“I couldn’t have said it better myself,” thinks Vera. There is no need to press that point any further, so she takes up another issue. “I bet you saw a lot more when you were with your brother.”
“Yeah, we did all the touristy stuff in the first few days, but then he showed me things that I never would have found on my own. There are some really great old castles in the area that no one ever goes to. And we went biking along the river there, they have these beautiful bike paths for hundreds of kilometers. It’s great.”
Vera senses that she has found the key for gaining Ian’s interest. “That’s what I found when I was in Europe. When I visited some place alone, it was interesting, but when I had someone to show me around, then it was really exciting.”
Now it’s Ian’s turn to ask, “Do you have family over there?”
“No,” Vera replies. “When I first went over, I didn’t know anyone. But I went to an Esperanto congress, and made a bunch of new friends, who invited me to come visit them. So I did. And almost everywhere I went, someone would call up one of their Esperanto friends in the next place I was going, to arrange a contact, and often get me a place to stay.”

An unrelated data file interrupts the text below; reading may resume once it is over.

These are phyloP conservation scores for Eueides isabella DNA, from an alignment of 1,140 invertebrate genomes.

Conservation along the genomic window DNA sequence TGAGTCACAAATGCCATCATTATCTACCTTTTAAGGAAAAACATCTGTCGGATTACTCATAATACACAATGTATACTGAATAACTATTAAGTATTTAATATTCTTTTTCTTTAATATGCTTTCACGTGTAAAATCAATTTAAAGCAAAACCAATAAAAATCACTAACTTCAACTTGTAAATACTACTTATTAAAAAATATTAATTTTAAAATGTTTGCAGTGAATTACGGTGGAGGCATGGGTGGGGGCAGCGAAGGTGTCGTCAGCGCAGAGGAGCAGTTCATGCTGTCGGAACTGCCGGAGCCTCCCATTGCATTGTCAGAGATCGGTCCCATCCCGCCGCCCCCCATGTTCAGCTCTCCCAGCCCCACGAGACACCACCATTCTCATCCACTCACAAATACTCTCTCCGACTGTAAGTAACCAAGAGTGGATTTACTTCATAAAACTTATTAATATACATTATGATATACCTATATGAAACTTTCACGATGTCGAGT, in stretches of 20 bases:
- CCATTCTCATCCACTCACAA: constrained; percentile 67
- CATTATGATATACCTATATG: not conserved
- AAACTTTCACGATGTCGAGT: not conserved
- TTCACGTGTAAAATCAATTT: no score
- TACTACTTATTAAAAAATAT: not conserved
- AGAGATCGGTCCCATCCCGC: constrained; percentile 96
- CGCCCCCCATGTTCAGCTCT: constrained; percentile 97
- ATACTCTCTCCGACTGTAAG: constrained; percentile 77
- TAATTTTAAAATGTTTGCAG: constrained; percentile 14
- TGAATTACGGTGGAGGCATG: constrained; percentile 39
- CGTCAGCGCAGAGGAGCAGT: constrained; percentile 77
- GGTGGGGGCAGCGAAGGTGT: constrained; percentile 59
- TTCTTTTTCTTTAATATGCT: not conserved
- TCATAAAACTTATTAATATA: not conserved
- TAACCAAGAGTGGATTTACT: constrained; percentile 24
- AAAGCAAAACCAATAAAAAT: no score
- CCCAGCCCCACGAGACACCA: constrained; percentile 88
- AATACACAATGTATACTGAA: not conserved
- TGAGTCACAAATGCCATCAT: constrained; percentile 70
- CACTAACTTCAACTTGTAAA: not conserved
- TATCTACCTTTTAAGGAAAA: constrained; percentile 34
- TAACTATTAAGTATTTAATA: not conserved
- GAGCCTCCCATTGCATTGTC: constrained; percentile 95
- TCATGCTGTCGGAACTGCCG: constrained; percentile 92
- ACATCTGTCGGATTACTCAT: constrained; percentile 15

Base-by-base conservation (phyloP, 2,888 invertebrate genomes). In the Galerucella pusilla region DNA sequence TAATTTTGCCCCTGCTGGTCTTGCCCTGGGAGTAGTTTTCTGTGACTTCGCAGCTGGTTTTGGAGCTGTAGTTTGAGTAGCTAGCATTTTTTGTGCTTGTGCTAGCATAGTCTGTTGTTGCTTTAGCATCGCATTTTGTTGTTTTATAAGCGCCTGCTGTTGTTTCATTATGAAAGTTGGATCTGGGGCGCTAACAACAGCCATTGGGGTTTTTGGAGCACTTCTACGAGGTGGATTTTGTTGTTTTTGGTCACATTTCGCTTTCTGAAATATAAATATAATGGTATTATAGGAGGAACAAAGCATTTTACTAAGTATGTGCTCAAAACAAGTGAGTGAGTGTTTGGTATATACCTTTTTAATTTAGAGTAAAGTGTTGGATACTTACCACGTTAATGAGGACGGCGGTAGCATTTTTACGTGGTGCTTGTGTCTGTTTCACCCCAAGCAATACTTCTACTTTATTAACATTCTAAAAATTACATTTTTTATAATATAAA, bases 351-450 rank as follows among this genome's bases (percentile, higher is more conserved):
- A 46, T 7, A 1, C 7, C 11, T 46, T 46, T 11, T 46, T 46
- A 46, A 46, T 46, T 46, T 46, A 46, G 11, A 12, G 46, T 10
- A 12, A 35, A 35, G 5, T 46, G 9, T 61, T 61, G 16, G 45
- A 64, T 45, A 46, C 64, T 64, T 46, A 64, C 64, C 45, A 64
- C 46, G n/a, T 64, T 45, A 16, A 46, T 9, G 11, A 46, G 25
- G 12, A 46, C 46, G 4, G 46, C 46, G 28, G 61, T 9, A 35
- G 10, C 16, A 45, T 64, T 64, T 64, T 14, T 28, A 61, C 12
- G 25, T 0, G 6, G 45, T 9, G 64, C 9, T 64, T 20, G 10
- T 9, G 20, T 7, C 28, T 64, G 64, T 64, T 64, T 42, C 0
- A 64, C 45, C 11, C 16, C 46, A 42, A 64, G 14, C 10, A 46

“Now wait a minute, are you saying that perfect strangers would invite you into their homes just ‘cause you speak this silly language?”
“That’s really weird. Tell me more about this…”
And so we leave Ian Pasantan Dubon and Vera Konvinka Saĝul discussing where they’ve been and what they’ve done. Ian still has some questions and doubts, but he is now truly interested in hearing Vera’s answers. By showing a genuine interest in Ian, asking questions, and not pressing her argument, Vera broke the adversarial relationship, and established friendly communication. The varbado can come later.